You may or may not know this but I suffer from OCD. Why am I telling you this?
Because I hate odd numbers, yet here I am writing a post with FIVE reasons about judging others.
Doesn’t matter, I wrote another post with a list of 7 and a different one with a list of 5.
There we go. Now we have 12. Seeing as I love patterns, I can write another post of seven.
Let me start by asking you this question first. How many people have you judged this week?
Too many to count? Five to ten? None? (You are a saint!)
We have all judged and been judged. It might be over small things, or over bigger issues. Regardless, we do it. The question is why?
We use other people as mirrors on which to base our essential view of the world and ourselves.
1. The way you feel about yourself
Do you ever judge someone then realise you do the same thing? Yes? This is because often our judgements on others show our weaknesses, soft-spots, and insecurities. Most judgments we make about people are based on lack of information. We make assumptions and judgments based on what we see, not on facts.
2. You do it to make yourself feel better
Admit it. It feels good to judge people at times. I’ll give you an example.
You are out somewhere in public with your toddler who just happens to be on his/her best behaviour. No crying, no tantrums, lots of smile hugs and kisses.
A few meters (or feet) from where you are, you spot a mom with a toddler – hers is screaming and crying, rolling on the floor has juice running down the front of his/ her shirt and you think to yourself, “hmmmmm….I must be doing a GREAT job as a mother. Better than her.” You smile to yourself, then to your little “angel”. Judgement.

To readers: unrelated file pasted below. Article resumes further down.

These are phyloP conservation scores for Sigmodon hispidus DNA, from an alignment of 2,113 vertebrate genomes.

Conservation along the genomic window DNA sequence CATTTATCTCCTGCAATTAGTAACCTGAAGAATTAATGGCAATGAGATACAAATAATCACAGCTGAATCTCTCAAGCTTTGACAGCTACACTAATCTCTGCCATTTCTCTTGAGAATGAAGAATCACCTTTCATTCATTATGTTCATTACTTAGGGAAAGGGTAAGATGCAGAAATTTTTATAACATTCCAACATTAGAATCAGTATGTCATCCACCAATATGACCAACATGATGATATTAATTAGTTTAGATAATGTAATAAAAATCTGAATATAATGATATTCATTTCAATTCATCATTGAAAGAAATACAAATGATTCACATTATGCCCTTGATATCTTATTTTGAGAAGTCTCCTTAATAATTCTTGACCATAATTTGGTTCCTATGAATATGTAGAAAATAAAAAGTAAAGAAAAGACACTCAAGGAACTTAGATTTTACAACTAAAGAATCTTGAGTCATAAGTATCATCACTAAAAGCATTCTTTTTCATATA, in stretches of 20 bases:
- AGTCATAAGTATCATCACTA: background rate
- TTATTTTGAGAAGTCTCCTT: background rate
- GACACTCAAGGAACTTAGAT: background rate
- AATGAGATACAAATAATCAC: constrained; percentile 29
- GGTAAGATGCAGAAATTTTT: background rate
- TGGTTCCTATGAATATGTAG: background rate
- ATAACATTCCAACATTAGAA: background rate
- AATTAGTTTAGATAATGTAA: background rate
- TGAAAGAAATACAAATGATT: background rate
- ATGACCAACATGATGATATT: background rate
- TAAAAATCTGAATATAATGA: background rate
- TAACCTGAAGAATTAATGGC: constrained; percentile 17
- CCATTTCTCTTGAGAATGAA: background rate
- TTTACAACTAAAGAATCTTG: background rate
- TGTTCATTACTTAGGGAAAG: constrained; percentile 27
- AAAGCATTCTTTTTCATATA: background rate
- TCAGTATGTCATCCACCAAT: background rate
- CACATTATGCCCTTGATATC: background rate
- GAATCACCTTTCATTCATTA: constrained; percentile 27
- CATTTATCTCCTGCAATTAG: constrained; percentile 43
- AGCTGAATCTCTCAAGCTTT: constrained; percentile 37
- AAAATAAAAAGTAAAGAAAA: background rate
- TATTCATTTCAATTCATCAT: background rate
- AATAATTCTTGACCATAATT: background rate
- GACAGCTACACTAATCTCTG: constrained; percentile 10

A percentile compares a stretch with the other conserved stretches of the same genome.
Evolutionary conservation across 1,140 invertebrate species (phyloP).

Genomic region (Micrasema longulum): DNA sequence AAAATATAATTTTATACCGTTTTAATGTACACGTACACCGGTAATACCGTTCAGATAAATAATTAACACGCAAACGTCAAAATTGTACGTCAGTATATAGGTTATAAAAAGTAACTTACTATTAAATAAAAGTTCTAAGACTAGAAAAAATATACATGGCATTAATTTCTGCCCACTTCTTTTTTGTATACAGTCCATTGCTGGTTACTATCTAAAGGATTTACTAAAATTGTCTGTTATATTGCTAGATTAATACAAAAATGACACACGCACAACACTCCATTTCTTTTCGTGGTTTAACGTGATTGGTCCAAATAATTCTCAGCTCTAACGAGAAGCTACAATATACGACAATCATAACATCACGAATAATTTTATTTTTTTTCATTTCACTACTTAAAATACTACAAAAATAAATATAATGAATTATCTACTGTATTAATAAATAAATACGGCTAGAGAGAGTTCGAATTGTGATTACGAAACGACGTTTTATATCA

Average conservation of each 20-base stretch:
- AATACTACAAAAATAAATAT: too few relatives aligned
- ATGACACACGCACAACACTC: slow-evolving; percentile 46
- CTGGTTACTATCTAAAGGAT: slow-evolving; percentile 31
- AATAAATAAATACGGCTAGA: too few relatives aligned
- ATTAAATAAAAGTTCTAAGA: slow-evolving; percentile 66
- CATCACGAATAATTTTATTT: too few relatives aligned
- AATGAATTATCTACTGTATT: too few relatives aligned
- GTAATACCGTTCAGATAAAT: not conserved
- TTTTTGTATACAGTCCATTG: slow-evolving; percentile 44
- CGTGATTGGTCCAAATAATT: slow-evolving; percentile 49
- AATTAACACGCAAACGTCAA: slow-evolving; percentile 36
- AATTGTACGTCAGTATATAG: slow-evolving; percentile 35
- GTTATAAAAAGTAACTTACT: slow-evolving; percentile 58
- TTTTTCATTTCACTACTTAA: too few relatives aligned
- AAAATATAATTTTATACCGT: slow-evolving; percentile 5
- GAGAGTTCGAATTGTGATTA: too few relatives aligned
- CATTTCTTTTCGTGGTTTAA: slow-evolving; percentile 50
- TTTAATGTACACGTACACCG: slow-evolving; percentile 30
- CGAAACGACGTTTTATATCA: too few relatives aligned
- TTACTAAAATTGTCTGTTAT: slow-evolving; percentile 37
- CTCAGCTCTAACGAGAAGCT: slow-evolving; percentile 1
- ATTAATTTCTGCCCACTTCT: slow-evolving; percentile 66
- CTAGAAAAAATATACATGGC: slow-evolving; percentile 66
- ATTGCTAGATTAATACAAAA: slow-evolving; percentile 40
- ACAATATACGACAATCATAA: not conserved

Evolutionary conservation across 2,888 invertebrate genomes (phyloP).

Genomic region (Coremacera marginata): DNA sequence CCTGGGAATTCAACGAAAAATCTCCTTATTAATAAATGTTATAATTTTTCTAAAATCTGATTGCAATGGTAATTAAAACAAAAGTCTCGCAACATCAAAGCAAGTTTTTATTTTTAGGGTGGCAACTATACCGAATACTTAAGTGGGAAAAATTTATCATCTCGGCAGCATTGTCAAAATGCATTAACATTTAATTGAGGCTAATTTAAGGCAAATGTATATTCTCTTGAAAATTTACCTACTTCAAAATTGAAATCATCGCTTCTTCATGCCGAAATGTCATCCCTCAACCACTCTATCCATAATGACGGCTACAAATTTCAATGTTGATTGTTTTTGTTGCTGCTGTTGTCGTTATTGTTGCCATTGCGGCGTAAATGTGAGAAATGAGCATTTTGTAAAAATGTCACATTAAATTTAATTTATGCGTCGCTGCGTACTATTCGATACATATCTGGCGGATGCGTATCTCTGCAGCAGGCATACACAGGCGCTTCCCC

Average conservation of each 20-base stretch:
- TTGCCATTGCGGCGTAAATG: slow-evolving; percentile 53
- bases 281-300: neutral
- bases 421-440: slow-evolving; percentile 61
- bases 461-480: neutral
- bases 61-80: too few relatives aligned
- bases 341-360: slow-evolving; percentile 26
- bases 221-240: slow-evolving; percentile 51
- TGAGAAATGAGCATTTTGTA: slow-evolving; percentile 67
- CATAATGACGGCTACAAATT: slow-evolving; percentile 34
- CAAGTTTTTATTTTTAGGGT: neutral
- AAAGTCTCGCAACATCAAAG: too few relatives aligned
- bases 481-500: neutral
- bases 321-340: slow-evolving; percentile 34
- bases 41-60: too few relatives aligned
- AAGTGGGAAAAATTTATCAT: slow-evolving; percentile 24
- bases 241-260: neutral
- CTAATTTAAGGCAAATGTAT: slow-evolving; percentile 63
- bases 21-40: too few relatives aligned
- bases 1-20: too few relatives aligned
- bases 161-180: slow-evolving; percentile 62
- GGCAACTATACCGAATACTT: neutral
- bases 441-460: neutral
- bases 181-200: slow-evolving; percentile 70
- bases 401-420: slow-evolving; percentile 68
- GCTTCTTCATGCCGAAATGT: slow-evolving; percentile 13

3. Mind Programming
I believe you teach your mind what to think and repeat back to you. You tell your mind you are fat, every day that is what you will think to yourself and believe. Tell your mind you are fantastic, and you will believe it (don’t overdo it on this one – for risk of sounding too cocky)!
This might be the biggest reason we judge others by their outer appearance.
We make assumptions about them and about their lives based on what the media has planted into our minds. For example, being thin and beautiful = success. Or affluence = happiness.
Even though in our hearts we know this is untrue, our minds bring us to judge those who do not live up to our ‘standards’.
4. Bonding Through Insecurity
We all feel insecure about something or another. We often discuss people to feel better about ourselves. This is highly noticeable among middle and high school kids. Sadly, some continue this habit into adulthood. When you talk about someone else, most people will willingly join in the conversation to add their two cents. This is where a sense of bonding comes in with judgment.
5. Lack Of Information
Most times, we are judging people we see out in public, at a restaurant, supermarket, drivers on the road,
People we know anything about. We have no insight into why they dress, act, or talk the way they do. All we know is that we see something about them that we consider being ‘wrong’, ‘different’ or ‘inappropriate’ – and in walks in judgement.
What does judgement do to you and others?
- It can make you feel worse about yourself
- It hurts other people
- It can perpetuate stereotypes
- It increases negativity in your heart and in what you put out into the world
What can you do to judge less (we cannot stop this all together)?
When you hear yourself criticizing someone, take a step back and ask yourself, do I see these traits in myself? Do I exhibit the same behaviour? What do I know about this person? Am I being fair?
This is what is often called a pattern interrupt,which is a technique to change a particular thought, behavior or situation.
Remember how it feels to be judged. It doesn’t feel good to judge or be judged so try to remember this the next time you are judging or criticizing someone. Try to open the door of your heart to expand your awareness and self-acceptance.
We all have a story, and you never know when you might find yourself walking in the very shoes of a person you have judged.
Do you find yourself judging others? Or are you constantly being judged by family, friends, co-workers?
Share your experiences with me below.